For the past year, I’ve been serving as a senior advisor to the Institute for the Future’s Equitable Enterprise Initiative, along with great new economics thinkers and practitioners from Jerry Davis and Astra Taylor to Jessica Gordon Nembhard and Cory Doctorow. We talk (and argue) about how to create opportunities, develop practices, and build institutions that distribute assets equitably among those who contribute value to the system.
Given the decades of policies and practices based on the idea that the only social responsibility of a business is to increase share value, it is actually a heavy lift. One of the projects coming out of the initiative will be a book of connected essays on how to get from here to there. I finished mine, a proposal for how we move to what I’m calling “digital distributism”, and didn’t want to wait for the book to share it.
Those of you who read my book Throwing Rocks at the Google Bus will recognize the initial premise. But what I’m trying to do here is demonstrate that any vision of a functional, human-centered economy is less about that result than the theory of change, itself. How we get from here to there is the whole point.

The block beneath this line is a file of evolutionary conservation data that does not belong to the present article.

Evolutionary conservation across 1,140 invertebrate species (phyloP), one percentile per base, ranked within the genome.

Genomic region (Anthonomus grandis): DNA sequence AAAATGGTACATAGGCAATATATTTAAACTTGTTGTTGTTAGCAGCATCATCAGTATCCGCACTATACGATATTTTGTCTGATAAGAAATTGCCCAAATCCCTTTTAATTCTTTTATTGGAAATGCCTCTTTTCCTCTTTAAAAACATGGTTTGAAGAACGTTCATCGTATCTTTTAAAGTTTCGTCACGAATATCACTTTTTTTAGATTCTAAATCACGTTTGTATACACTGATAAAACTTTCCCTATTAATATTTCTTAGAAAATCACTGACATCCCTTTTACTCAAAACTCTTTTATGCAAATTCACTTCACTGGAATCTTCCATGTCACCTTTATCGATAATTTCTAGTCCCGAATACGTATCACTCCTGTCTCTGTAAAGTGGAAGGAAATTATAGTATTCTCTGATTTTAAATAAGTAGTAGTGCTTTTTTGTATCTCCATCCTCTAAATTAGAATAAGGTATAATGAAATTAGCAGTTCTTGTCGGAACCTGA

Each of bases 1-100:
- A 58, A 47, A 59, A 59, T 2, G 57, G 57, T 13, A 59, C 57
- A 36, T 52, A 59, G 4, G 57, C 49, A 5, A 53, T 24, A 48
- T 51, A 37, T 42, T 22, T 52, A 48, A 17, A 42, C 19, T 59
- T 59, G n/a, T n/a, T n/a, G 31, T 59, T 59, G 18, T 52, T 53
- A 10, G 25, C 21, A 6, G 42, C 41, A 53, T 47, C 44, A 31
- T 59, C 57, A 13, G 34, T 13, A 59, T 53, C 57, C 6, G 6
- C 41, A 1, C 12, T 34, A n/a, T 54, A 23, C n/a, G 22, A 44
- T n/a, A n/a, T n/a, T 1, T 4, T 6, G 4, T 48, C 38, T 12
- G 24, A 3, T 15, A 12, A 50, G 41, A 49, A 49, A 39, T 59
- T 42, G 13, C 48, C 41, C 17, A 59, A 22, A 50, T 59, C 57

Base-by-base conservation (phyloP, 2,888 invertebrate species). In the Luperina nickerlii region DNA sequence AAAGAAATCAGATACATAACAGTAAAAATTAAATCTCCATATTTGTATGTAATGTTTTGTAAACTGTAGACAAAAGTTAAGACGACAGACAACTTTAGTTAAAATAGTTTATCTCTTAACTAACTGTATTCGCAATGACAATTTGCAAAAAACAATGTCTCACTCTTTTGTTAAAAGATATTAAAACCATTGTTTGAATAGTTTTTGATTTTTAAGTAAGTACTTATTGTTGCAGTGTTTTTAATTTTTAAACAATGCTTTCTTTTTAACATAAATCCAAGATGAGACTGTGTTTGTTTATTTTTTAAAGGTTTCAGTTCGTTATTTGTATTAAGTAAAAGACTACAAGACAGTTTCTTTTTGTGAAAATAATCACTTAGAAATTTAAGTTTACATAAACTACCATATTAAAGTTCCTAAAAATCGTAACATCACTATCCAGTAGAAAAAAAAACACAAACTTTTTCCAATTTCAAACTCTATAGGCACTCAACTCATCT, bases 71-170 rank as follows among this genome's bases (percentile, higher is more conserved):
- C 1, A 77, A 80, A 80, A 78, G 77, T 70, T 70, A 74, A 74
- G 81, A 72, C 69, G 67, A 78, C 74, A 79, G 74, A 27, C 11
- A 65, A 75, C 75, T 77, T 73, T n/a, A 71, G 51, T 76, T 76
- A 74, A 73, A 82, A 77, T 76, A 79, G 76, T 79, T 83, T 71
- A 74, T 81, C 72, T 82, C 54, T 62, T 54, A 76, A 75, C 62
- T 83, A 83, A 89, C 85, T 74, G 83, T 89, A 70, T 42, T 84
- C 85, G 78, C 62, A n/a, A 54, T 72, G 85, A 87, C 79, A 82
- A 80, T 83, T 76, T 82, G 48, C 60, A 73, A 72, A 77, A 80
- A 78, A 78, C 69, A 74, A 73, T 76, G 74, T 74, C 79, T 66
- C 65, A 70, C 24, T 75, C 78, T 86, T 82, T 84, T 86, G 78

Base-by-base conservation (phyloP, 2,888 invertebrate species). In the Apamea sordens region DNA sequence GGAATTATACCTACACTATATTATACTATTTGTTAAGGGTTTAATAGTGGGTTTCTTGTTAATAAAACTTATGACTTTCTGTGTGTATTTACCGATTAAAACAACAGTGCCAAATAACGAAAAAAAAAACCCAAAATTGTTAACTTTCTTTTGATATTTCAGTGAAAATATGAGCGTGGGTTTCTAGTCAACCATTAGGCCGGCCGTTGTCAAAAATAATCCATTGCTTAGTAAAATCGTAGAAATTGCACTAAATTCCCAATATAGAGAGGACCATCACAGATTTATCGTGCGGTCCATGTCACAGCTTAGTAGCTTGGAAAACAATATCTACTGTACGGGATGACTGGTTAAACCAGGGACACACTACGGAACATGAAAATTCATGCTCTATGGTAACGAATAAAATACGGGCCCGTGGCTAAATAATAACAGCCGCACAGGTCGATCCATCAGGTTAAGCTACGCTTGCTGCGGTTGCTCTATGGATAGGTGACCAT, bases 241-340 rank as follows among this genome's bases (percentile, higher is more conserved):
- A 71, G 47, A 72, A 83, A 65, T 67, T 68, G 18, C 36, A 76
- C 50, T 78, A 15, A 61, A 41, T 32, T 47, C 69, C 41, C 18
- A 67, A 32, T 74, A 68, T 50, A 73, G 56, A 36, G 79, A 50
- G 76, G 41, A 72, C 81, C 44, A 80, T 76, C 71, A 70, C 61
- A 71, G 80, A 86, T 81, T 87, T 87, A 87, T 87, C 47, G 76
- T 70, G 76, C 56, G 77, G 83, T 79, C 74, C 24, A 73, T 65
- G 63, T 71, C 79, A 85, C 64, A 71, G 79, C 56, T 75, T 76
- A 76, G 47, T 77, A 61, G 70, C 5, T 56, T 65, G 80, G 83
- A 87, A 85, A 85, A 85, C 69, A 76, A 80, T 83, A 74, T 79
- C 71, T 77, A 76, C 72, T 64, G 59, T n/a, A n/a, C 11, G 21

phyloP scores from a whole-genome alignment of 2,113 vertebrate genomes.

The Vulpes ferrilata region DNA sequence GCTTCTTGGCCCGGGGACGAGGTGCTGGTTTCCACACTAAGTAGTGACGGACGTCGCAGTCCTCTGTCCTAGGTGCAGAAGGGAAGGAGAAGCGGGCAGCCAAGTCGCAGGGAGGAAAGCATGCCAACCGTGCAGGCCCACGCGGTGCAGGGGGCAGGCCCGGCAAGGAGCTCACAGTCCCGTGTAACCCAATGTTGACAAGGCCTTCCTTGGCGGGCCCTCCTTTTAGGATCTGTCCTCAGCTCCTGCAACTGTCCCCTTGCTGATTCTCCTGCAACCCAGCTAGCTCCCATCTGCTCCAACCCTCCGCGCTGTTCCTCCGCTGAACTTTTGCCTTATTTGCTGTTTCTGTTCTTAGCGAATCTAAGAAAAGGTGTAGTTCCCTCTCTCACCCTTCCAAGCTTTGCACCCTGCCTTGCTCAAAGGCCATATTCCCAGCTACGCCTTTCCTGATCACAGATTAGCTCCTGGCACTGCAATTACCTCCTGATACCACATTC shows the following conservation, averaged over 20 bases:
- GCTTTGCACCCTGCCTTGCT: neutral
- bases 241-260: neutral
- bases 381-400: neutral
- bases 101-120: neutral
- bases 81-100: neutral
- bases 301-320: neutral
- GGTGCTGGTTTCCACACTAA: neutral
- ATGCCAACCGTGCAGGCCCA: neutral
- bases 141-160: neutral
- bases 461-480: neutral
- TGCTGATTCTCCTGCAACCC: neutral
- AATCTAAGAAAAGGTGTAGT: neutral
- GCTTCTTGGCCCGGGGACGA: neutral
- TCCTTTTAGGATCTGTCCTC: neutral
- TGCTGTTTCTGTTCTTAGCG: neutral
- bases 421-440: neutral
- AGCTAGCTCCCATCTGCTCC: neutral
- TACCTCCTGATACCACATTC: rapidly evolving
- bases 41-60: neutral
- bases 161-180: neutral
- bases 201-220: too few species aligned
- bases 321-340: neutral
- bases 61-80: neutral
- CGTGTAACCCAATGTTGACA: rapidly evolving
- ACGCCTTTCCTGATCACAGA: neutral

So here’s a new narrative for our economic past, present, and future. It’s not a short story, so I’ll be breaking it up into four pieces over the month of August. By the time you’re done, I’ll be out with my new book, Survival of the Richest: Escape Fantasies of the Tech Billionaires, which shares an entirely different “theory of change” from those who have given up on all prospects of a distributed economic future and have chosen instead to accumulate as much money as possible and leave the rest of us behind.
Part I: De-Naturalizing Capitalism
Something’s gone terribly wrong with the way we do business. While digital technology was supposed to augur a new era of distributed prosperity, so far — even with the advent of the much-vaunted Web3 — it has only exacerbated the most extractive features of traditional industrialism. It’s not that the story we were telling ourselves about how digital technology could save the economy was wrong. They did save the economy; it’s just that they did so at the…